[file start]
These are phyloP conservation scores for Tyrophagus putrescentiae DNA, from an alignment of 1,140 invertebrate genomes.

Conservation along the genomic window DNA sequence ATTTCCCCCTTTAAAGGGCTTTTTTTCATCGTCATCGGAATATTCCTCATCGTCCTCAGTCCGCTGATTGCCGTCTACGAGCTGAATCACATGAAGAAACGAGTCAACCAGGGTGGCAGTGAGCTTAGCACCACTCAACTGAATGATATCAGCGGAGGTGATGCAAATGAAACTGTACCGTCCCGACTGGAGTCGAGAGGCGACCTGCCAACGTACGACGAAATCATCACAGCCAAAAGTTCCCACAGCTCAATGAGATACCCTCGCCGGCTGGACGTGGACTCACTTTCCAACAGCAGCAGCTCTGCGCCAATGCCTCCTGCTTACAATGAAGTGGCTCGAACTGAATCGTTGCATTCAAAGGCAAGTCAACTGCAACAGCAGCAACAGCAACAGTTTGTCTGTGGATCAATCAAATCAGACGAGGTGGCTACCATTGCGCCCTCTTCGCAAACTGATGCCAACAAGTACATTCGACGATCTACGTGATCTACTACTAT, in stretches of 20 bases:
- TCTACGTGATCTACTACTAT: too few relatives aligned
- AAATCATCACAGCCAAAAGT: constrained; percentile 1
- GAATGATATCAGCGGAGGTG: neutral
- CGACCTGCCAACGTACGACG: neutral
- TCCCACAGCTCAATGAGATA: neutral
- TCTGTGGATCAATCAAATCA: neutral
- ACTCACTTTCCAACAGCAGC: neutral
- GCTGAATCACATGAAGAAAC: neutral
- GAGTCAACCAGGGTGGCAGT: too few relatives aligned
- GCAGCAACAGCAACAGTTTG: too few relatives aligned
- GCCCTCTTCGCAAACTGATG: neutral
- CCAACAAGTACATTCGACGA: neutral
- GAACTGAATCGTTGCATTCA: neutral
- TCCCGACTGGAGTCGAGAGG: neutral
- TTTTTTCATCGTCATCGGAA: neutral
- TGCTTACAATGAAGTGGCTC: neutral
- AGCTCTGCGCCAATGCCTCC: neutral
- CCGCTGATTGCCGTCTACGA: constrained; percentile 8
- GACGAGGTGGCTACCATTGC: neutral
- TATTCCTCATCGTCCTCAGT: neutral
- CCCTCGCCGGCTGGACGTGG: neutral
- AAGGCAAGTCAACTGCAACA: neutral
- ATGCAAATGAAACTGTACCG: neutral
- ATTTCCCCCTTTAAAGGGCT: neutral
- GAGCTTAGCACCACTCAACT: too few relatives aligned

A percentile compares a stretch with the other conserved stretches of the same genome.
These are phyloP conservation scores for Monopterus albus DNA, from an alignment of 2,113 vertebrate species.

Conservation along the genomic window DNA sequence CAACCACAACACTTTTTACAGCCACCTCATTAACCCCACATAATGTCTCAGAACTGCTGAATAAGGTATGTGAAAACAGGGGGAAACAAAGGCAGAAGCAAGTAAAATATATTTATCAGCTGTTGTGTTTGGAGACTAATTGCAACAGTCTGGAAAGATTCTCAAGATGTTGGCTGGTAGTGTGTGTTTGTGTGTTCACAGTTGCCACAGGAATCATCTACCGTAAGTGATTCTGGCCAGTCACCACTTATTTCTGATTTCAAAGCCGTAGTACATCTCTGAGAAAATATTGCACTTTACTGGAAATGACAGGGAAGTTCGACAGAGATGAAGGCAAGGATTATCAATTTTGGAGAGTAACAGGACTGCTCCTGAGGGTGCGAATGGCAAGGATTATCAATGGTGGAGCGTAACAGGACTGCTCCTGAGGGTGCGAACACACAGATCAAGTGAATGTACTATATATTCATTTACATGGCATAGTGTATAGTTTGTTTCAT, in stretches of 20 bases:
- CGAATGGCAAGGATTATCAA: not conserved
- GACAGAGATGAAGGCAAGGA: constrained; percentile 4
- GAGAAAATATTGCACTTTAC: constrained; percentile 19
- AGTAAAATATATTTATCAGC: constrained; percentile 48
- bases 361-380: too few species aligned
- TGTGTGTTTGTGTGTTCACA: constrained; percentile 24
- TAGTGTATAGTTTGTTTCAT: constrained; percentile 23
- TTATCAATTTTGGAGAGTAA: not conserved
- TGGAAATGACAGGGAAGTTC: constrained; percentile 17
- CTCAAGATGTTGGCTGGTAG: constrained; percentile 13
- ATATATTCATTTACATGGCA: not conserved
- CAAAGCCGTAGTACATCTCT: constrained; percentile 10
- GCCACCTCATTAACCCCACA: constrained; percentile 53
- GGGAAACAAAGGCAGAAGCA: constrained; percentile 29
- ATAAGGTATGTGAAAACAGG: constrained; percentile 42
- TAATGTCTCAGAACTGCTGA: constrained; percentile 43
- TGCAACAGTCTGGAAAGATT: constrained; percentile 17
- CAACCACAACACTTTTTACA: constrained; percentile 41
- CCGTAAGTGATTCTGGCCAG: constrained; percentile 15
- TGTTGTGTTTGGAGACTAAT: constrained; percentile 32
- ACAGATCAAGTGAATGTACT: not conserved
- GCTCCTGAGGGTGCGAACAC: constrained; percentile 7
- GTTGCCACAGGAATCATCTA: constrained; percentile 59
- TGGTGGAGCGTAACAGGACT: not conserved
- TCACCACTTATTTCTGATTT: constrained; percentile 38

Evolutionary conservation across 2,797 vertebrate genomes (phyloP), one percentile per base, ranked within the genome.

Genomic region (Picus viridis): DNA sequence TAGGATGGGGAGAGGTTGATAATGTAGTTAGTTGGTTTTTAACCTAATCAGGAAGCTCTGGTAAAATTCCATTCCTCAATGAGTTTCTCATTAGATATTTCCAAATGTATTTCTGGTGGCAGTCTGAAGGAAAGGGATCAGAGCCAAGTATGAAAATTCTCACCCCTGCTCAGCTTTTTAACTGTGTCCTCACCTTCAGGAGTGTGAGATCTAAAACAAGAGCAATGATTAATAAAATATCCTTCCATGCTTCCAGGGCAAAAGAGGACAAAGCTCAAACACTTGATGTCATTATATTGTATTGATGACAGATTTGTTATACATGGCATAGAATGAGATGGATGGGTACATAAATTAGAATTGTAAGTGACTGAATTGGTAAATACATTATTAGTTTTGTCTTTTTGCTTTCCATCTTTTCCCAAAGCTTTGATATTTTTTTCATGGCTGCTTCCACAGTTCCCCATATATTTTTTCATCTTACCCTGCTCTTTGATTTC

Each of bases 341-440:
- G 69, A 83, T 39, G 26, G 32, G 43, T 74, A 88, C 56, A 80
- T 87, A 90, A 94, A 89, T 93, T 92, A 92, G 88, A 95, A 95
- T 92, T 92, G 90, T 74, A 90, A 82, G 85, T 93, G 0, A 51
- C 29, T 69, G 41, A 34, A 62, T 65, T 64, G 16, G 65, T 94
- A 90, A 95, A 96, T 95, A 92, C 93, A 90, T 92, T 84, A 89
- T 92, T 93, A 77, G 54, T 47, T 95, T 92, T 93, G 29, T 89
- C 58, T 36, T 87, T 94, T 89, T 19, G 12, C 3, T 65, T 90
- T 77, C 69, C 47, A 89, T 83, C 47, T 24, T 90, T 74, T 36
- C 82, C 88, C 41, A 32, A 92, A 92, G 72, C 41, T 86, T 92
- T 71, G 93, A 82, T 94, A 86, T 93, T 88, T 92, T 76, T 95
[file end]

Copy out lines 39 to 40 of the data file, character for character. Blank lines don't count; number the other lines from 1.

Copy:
- TGGAAATGACAGGGAAGTTC: constrained; percentile 17
- CTCAAGATGTTGGCTGGTAG: constrained; percentile 13